Eviction along canal leaves 40 families homeless
By Samuel Merigala | Express News Service | Published: 21st November 2017 04:00 AM |
CHENNAI: The evictions carried out along the Nanmangalam canal near the Keelkattalai signal have left around 40 families homeless with no arrangements being made for resettlement after they lost their homes in the last three days.
When Express contacted the Revenue department on rehabilitating the families, they blatantly claimed no residential buildings had been brought down. “We have given the families notice to vacate and will demolish buildings only after the Slum Clearance Board allocates homes after taking biometric records when they visit the site,” said Sekar, Revenue Inspector, Pallikaranai.
While this is the standard operating procedure, the Public Works Department and the Revenue Department have not adhered to this norm in this eviction drive. “Only empty houses were brought down,” Sekar said when Express highlighted the residential buildings brought down along the stretch and the homelessness that the high-handed eviction drive has caused.
However residents pointed out the line of houses which had been demolished in the last three days. Express found vessels, clothes and domestic implements buried in the debris. “We were not given time to even remove our belongings,” said Kavitha, a flower vendor who was unable to recover her saris from her house. When Express asked the PWD for the number of encroachments brought down, a senior official said, “A list of encroachments is yet to be made.”
“The problem is there are no set rules and legal mandate when it comes to evictions and it is mostly up to the discretion of the department conducting the eviction drive,” said Vanessa Peter, a policy researcher at Information and Resource Centre for Deprived Urban Communities. “Regularisation of encroachments is something the Slum Clearance Board has been shying away from. They just want to shift them to tenements.” she said.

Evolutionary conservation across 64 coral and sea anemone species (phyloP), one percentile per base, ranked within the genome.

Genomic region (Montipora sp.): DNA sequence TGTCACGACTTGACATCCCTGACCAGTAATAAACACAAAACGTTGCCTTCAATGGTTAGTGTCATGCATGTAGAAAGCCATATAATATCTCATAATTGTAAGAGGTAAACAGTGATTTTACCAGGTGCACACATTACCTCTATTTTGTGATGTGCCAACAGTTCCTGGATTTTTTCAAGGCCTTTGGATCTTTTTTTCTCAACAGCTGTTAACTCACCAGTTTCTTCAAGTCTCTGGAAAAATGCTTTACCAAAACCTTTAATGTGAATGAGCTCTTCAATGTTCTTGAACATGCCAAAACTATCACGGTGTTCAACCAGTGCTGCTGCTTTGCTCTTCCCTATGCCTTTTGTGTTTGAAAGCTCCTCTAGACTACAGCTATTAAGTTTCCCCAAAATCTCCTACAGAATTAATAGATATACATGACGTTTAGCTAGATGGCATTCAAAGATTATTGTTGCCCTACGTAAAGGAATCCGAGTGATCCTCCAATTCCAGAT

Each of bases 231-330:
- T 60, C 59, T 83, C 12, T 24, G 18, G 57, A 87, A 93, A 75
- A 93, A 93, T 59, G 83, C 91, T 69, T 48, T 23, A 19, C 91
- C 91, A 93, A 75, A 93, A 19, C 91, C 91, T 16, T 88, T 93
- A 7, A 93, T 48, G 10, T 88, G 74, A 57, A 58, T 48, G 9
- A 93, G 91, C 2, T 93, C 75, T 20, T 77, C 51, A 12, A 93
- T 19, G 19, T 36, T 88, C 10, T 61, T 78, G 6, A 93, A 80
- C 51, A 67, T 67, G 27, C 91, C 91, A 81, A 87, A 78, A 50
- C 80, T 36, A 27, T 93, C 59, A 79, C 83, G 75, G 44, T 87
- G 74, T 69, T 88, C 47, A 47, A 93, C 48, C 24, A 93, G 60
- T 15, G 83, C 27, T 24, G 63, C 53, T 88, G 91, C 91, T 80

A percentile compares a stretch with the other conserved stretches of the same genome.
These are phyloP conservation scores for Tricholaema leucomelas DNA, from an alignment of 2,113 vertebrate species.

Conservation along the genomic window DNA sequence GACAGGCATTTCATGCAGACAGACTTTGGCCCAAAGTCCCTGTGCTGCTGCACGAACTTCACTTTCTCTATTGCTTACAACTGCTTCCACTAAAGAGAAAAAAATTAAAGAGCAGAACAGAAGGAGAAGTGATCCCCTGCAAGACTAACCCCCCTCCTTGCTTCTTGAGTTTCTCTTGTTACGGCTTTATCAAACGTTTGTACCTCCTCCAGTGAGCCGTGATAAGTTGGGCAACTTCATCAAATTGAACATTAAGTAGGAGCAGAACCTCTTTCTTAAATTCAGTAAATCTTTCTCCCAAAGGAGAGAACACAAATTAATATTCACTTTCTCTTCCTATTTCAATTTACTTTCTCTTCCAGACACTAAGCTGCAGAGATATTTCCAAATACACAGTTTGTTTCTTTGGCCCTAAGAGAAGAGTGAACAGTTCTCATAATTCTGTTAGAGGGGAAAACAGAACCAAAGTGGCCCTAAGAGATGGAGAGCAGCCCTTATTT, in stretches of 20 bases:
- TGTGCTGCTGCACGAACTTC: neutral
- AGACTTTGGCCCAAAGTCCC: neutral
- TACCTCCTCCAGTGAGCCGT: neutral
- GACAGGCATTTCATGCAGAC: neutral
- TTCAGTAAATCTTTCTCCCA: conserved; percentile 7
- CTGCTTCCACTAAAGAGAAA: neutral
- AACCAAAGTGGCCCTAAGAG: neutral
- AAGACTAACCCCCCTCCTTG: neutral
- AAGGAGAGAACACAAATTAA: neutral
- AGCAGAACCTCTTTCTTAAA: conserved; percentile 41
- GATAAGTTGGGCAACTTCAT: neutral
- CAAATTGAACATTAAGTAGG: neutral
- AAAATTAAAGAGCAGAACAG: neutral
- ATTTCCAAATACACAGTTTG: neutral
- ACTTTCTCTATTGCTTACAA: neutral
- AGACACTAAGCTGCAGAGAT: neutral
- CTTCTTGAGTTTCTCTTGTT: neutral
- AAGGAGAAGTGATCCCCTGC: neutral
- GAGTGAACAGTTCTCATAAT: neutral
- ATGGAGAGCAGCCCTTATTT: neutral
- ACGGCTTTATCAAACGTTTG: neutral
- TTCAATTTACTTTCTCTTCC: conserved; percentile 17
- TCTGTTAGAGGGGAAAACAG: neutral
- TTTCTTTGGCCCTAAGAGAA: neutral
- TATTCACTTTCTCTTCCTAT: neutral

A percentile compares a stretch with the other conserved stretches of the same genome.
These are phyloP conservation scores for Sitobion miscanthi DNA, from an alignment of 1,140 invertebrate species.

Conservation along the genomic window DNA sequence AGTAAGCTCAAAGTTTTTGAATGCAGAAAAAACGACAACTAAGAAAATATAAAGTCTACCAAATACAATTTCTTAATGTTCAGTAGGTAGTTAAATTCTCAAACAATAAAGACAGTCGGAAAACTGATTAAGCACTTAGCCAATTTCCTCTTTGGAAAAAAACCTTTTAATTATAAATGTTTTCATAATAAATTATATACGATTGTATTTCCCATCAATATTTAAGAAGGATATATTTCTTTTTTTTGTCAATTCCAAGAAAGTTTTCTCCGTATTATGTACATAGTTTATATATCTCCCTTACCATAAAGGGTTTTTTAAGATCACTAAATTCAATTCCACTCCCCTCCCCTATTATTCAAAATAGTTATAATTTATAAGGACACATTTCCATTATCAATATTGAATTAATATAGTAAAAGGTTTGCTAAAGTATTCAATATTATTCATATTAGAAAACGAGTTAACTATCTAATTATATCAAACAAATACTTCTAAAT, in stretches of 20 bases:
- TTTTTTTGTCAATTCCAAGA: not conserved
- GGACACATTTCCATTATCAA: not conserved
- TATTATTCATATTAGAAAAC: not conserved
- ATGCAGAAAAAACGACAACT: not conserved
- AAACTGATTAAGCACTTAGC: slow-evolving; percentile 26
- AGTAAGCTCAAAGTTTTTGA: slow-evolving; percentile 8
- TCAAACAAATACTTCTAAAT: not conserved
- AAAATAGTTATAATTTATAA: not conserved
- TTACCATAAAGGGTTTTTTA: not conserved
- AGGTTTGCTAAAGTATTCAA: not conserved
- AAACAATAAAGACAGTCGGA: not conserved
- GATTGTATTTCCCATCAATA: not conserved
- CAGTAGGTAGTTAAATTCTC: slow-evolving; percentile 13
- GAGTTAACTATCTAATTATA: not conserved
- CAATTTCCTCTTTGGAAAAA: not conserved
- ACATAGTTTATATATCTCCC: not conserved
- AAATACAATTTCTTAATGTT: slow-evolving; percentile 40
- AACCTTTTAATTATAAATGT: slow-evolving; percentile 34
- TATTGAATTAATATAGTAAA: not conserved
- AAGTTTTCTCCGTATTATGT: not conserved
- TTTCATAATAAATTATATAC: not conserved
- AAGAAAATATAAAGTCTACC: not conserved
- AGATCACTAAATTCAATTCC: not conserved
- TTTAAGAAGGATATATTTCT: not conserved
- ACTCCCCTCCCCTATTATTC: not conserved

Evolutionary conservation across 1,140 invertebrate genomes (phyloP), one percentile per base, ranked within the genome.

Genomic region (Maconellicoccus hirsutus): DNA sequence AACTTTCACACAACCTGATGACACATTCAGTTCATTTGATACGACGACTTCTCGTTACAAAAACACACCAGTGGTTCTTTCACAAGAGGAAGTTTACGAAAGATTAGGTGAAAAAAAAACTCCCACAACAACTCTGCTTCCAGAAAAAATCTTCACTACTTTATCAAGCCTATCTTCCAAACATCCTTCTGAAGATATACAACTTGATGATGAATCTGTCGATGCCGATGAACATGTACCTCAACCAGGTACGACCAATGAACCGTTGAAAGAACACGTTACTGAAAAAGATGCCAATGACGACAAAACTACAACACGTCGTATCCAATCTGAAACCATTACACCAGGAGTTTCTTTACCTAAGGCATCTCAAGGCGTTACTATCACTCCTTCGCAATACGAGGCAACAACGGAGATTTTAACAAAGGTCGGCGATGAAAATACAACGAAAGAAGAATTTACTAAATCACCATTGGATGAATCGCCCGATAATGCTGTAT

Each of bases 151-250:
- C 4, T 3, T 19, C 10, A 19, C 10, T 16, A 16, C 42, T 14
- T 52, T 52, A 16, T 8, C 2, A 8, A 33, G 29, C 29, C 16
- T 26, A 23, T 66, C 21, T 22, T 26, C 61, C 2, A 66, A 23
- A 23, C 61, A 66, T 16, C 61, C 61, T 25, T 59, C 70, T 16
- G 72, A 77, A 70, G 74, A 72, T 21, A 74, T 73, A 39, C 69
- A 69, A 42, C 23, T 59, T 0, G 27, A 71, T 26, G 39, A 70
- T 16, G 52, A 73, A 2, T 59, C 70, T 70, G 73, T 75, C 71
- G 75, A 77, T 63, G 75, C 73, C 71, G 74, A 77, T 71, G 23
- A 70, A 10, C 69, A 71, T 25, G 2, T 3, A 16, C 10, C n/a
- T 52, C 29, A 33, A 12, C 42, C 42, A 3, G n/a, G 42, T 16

With the JCB machines and bulldozers having brought down the houses and the workers quickly removing the debris, leaving no physical evidence of homes having existed, the families are worried about how to prove that they had homes in order to claim resettlement.
“Now that we can’t stay here, we will have to go elsewhere. How will the authorities be able to contact us regarding a resettlement,” said S Raja, a carpenter who had been living in the stretch since 1986.
Residents claim the complete demolition of houses came as a surprise to them with officials from the Kovilambakkam panchayat telling them that only the portions marked by the PWD in 2015 would be demolished.
“We could have made arrangements if we knew the entire house would be demolished,” said Kalaiarasi, as she cradled her grandson to sleep in a small temple which has been spared from demolition for now.
“With no roof over our heads, the showers in the wee hours kept him awake,” she said. When some residents who lost their homes visited the local panchayat office, they claim the Village Administrative Officer told them they would be allocated within 10 days.